The main objectives of the multistage predetermined proportional gain linear phenotypic selection index (MPPG-LPSI) are the same as those of the predetermined proportional gain linear phenotypic selection index (PPG-LPSI) described in Chap. 3, i.e., to optimize, under some predetermined restrictions, the expected genetic gains per trait, to predict the net genetic merit, and to select the individual with the highest net genetic merit values as parents of the next generation under some predetermined restrictions. The MPPG-LPSI allows restrictions different from zero to be imposed on the expected genetic gains of some traits, whereas other traits increase (or decrease) their expected genetic gains without any restrictions being imposed.

### 9.3.1 The MPPG-LPSI Parameters

In a similar manner to the MRLPSI, the MPPG-LPSI vector of coefficients for stages 1 and 2 should be a linear transformation of the MLPSI vector of coefficients at stages 1 ($${\mathbf{b}}_1={\mathbf{P}}_1^{-1}{\mathbf{G}}_1\mathbf{w}$$) and 2 (b2 = P−1Cw), and should be written as

$${\mathbf{b}}_{M_1}={\mathbf{K}}_{M_1}{\mathbf{b}}_1$$
(9.17)

and

$${\mathbf{b}}_{M_2}={\mathbf{K}}_{M_2}{\mathbf{b}}_2,$$
(9.18)

respectively, where, at stage 1, $${\mathbf{K}}_{M_1}=\left[{\mathbf{I}}_1-{\mathbf{Q}}_{M_1}\right]$$, $${\mathbf{Q}}_{M_1}={\mathbf{P}}_1^{-1}{\mathbf{M}}_1{\left({\mathbf{M}}_1^{\prime }{\mathbf{P}}_1^{-1}{\mathbf{M}}_1\right)}^{-1}{\mathbf{M}}_1^{\prime }$$, $${\mathbf{M}}_1^{\prime }={{\mathbf{D}}^{\prime }{\boldsymbol{\Psi}}^{\prime}}_1$$, $${\boldsymbol{\Psi}}_1^{\prime }={{\mathbf{U}}^{\prime }{\mathbf{G}}^{\prime}}_1$$, I1 is an identity matrix of the same size as P1, and $${\mathbf{P}}_1^{-1}$$ is the inverse of matrix P1. At stage 2, KM = [I − QM], QM = P−1M(MP−1M)−1M′, M′ = DΨ′, Ψ′ = UC, I is an identity matrix of the same size as P, P−1 is the inverse of matrix P, and $${\mathbf{D}}^{\prime }=\left[\begin{array}{ccccc}{d}_r& 0& \cdots & 0& -{d}_1\\ {}0& {d}_r& \cdots & 0& -{d}_2\\ {}\vdots & \vdots & \ddots & \vdots & \vdots \\ {}0& 0& \cdots & {d}_r& -{d}_{r-1}\end{array}\right]$$, where dq (q = 1, 2…, r) is the qth element of $${\mathbf{d}}^{\prime }=\left[{d}_1\kern0.5em {d}_2\kern0.5em \cdots \kern0.5em {d}_r\right]$$, the vector PPG (predetermined proportional gains) imposed by the breeder (see Chap. 3 for details).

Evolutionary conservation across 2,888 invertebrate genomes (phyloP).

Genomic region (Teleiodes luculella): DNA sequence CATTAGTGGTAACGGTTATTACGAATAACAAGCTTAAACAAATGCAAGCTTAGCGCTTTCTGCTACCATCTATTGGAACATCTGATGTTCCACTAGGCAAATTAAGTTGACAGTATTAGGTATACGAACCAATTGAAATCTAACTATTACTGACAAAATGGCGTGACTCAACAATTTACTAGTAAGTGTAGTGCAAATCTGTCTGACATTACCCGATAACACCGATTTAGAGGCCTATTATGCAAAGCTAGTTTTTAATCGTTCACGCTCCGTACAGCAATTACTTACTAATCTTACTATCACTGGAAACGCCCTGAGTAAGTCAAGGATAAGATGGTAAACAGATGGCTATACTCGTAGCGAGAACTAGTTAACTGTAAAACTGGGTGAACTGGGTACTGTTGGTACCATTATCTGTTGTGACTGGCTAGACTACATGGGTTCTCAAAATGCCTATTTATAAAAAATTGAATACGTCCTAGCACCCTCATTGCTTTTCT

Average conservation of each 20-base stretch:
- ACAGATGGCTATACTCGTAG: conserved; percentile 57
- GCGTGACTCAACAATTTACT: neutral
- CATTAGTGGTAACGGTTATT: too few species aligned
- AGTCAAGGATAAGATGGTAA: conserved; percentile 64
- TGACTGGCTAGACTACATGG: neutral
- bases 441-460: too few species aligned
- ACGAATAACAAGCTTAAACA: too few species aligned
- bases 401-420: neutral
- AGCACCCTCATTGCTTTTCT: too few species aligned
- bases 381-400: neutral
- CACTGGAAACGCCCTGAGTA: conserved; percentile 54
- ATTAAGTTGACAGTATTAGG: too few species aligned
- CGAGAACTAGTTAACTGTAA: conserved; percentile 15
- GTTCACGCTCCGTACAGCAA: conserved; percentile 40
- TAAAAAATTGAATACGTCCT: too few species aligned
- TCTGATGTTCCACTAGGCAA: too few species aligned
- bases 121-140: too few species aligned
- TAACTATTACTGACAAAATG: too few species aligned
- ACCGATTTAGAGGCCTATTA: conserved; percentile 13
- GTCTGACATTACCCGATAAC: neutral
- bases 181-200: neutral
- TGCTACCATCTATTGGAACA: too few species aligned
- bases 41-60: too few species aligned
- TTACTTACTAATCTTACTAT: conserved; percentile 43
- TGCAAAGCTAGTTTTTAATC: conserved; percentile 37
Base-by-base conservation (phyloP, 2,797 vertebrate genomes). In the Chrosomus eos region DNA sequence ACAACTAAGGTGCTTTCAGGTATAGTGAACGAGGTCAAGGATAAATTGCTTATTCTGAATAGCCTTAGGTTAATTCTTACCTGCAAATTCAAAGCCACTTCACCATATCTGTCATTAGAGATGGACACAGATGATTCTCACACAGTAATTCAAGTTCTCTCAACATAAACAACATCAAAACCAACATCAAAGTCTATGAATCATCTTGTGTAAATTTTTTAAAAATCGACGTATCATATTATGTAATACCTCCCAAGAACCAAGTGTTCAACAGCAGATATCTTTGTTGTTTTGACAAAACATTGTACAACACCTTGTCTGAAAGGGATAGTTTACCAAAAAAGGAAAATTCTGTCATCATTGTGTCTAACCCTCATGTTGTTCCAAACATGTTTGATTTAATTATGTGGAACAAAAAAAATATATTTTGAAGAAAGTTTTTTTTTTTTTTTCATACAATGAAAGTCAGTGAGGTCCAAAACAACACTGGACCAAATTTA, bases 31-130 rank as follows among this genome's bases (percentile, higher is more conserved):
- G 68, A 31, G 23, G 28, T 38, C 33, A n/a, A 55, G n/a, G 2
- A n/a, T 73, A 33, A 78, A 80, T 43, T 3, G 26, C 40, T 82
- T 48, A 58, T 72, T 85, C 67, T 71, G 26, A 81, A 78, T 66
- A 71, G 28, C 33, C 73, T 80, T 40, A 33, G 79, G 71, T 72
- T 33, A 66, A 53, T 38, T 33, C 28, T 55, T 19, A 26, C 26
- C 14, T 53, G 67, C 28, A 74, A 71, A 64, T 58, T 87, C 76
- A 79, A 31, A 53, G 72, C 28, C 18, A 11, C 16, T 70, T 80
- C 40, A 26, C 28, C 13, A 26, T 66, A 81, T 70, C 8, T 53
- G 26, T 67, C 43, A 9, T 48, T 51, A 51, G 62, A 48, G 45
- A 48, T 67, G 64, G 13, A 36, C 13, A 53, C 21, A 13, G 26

By Eqs. (9.17) and (9.18), the MPPG-LPSI for stages 1 and 2 can be written as $${I}_{M_1}={\mathbf{b}}_{M_1}{\mathbf{x}}_1$$ and $${I}_{M_2}={\mathbf{b}}_{M_2}\mathbf{y}$$ respectively, where, assuming that at stage 1 we select four traits and at stage 2 we select two traits, $${\mathbf{x}}_1^{\prime }=\left[{y}_1\kern0.5em {y}_2\kern0.5em {y}_3\kern0.5em {y}_4\right]$$ and $${\mathbf{x}}_2^{\prime }=\left[{y}_5\kern0.5em {y}_6\right]$$ are the vectors of phenotypic observations at stages 1 and 2 respectively, and $${\mathbf{y}}^{\prime }=\left[{\mathbf{x}}_1^{\prime}\kern0.5em {\mathbf{x}}_2^{\prime}\right]$$ is the vector of total phenotypic observations at stage 2.

Let k1 and k2 be the selection intensities for stages 1 and 2 (Eqs. 9.10 and 9.11) respectively and let P and C be the adjusted matrices according to Eqs. (9.5) and (9.6) in the MPPG-LPSI context. Then, the MPPG-LPSI selection response and expected genetic gain per trait for both stages can be written as

$${R}_{M_1}={k}_1\sqrt{{\mathbf{b}}_{M_1}^{\prime }{\mathbf{P}}_1{\mathbf{b}}_{M_1}}\kern1em \mathrm{and}\kern1em {R}_{M_2}={k}_2\sqrt{{\mathbf{b}}_{M_2}^{\prime }{\mathbf{P}}^{\ast }{\mathbf{b}}_{M_2}}$$
(9.19)

and